Galley Gossip: Be kind to your fellow passengers. Yes, that does include the ones who are overweight!

What I’ve learned about the world working at 35,000 feet is that you can’t please everyone, no matter how hard you try. Another thing I’ve learned is regardless of where people come from or where they are sitting on the airplane, most of them have one thing in common – lack of empathy for their fellow passengers. It seems as if a passenger is not experiencing (or has experienced) something first hand, they have little regard for what other passengers may be experiencing.

Take for instance the last row. It never fails, whenever I’m standing at the back of the airplane watching passengers board, I’ll notice a group of people getting closer and closer to me as they walk down the aisle squinting at the seat numbers on the armrests, and as they get closer and closer I can see the look of horror grow on their face as they realize just how close to the back of the aircraft their seats really are.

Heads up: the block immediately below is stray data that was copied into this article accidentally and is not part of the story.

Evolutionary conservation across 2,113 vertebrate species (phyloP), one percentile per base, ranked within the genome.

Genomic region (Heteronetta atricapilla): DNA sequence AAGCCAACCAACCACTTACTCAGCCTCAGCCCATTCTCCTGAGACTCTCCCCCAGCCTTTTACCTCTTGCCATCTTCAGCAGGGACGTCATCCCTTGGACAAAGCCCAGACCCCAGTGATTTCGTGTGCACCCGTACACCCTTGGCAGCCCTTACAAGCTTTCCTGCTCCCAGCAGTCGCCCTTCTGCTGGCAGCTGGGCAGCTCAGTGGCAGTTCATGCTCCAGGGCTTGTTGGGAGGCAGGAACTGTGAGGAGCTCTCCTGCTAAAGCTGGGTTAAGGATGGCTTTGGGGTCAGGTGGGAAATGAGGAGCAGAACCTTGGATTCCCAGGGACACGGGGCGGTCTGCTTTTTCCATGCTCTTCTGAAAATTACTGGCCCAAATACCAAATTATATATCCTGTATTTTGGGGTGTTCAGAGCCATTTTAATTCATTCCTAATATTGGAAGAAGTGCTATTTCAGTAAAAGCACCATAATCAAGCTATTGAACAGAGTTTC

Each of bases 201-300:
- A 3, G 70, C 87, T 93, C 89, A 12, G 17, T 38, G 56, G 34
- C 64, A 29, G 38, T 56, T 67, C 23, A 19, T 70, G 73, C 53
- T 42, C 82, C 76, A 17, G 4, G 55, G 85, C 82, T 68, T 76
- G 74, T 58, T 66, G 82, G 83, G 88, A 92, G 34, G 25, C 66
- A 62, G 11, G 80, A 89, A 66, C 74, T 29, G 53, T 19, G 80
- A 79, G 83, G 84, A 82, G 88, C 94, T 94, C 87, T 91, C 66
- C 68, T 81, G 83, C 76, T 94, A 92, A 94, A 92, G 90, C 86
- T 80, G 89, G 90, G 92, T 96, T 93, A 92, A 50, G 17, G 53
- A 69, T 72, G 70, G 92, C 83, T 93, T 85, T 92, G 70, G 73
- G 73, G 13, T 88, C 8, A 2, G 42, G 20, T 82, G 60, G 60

“We’re sitting in the last row! (Insert curse word here!)” That’s what I’ll usually hear as they sling their items into the empty overhead bin and slam the mother shut.

Hey, it’s not my fault! Anyways, someone has to sit there, why not you? I mean if it’s not you, who should it be? You do know that people are sitting there when you’re not there, right?

Passengers are always complaining about the bad attitudes of flight attendants, but what I’m sick and tired of are passengers with the same bad attitude. I’m not talking about the way they treat me, I’m talking about the way they treat each other! It’s gotten out of hand. For example, a lot has been written about overweight passengers on the airplane recently and what I find interesting are the comments people have made to these posts. They’re actually quite shocking. Seriously, what is it about the airplane that seems to bring out the worst in people?

One large passenger who is the inspiration behind this post wrote…


I am one of those large passengers. I fly to Europe more than I fly on domestic flights. I fly in coach, usually. I have learned little lessons to try to fly more easily. I fly on Tuesday, Wednesday and Thursday, when there will be a larger chance of there being at least one empty seat in coach. Anytime that I HAVE to go to Las Vegas, I purchase two tickets.